When a web site has been even minimally instrumented, or when any of various event-logging tools have been deployed to monitor computational events and activities associated with the web site, a great deal of additional information may be collected in real time with regard to operation of the web site. FIG. 17 illustrates one type of real-time information that may be acquired and stored in electronic memory or mass-storage device with regard to operation of a web site. In FIG. 17, the data is shown as being stored in an event log 1702 which includes a sequential list of event-log entries, such as event-log entry 1704. Event-log entries may include many different types of information, including the URL of the web page contained in an external link through which an Internet user arrived at a page within the web site 1706, referred to as an entry-link source, the URL corresponding to the entry link 1708, including parameters included in the URL that are passed to the web server that serves the web site, and many additional types of information, including event type and a date and time 1710 of the concurrence of the recorded event. Using the information stored within the event log, data representing a particular user\'s interaction with the web site 1716 can be constructed from events 1718-1721 in the event log related to the user\'s interaction with the web site. For example, as shown in FIG. 17, one user may have entered the web site by clicking on a banner advertisement in the autosales.com web site 1725, initially landing at the home page 1602 and then traversing additional web site pages 1604-1606 through links 1608-1610. Depending on the information maintained in the event logs that is captured from web-site activities, such reconstructed user interactions may have varying degrees of accuracy. However, even when not completely accurate, the aggregate cumulative constructions of many user interactions over periods of time may provide accurate representations of web-site operation.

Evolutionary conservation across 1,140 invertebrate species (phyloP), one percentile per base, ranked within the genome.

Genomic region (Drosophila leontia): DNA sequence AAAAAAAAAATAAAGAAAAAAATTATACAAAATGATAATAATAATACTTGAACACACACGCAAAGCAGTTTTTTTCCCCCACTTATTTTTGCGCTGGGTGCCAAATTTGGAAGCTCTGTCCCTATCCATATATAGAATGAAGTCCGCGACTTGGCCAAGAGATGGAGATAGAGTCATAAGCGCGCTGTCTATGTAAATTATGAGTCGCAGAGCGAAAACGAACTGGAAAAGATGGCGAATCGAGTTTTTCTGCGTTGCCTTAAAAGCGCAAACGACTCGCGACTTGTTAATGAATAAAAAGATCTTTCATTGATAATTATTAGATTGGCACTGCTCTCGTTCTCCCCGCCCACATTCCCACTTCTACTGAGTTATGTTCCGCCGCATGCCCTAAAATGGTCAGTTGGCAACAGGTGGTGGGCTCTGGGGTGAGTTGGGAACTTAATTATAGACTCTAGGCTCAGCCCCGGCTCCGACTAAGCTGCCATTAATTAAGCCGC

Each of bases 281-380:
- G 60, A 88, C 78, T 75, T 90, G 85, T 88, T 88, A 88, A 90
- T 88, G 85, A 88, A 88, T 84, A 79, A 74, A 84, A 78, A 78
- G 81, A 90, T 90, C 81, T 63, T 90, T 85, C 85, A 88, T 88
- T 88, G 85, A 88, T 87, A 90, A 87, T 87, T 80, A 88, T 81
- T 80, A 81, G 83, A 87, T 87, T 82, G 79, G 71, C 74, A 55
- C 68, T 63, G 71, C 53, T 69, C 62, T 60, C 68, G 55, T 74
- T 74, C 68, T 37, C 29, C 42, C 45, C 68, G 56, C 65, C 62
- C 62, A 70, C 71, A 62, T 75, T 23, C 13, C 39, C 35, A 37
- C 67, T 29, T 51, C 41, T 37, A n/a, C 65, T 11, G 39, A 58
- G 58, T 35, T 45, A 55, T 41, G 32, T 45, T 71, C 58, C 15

A web-analytics and/or web-testing service that analyzes and/or tests web sites using real-time data acquired by instrumentation of the web sites, as discussed above, generally, as also discussed above, provides an analytics user interface to organizations and individuals who design and launch analyses and testing of web sites, as also discussed above. The analytics user interface allows users to specify web sites, portions of web sites, and aggregations of web sites and portions of web sites for analysis and testing, allows users to select particular features with respect to which data is collected and/or testing undertaken, and to provide characterizations of the web site to facilitate analysis, such as specifying conversion pages and/or features and particular web-site entry points and passed-parameter values used to identify events related to campaigns, and many other types of user-specified parameters, characterizations, and other analytics and testing inputs. In many traditional Internet-based and on-line services, such information is manually input by users using cumbersome forms and text entry or by inputting formatted configuration files, employed to manually configure one or more analyses or testing sessions. The current application is directed to alternative types of analytics and testing configuration, including interactive configuration, dynamic reconfiguration, and auto-configuration, provided by web-analysis and web-testing services and implemented as a variety of interactive-configuration, dynamic-reconfiguration, and auto configuration interfaces and methods. These new types of configurations, interfaces, and methods, when incorporated into web-analysis and web-testing systems, produce a new type of web-analytics and/or web-testing system that provides more accurate and easily used analytics-and/or-testing configuration. The methods are implemented as physical components of web-analytics and/or web-testing systems, including electronically encoded and stored computer instructions that are executed by processors to implement the methods and interfaces. These are not abstract methods and interfaces, or methods and interfaces that can be carried out by hand.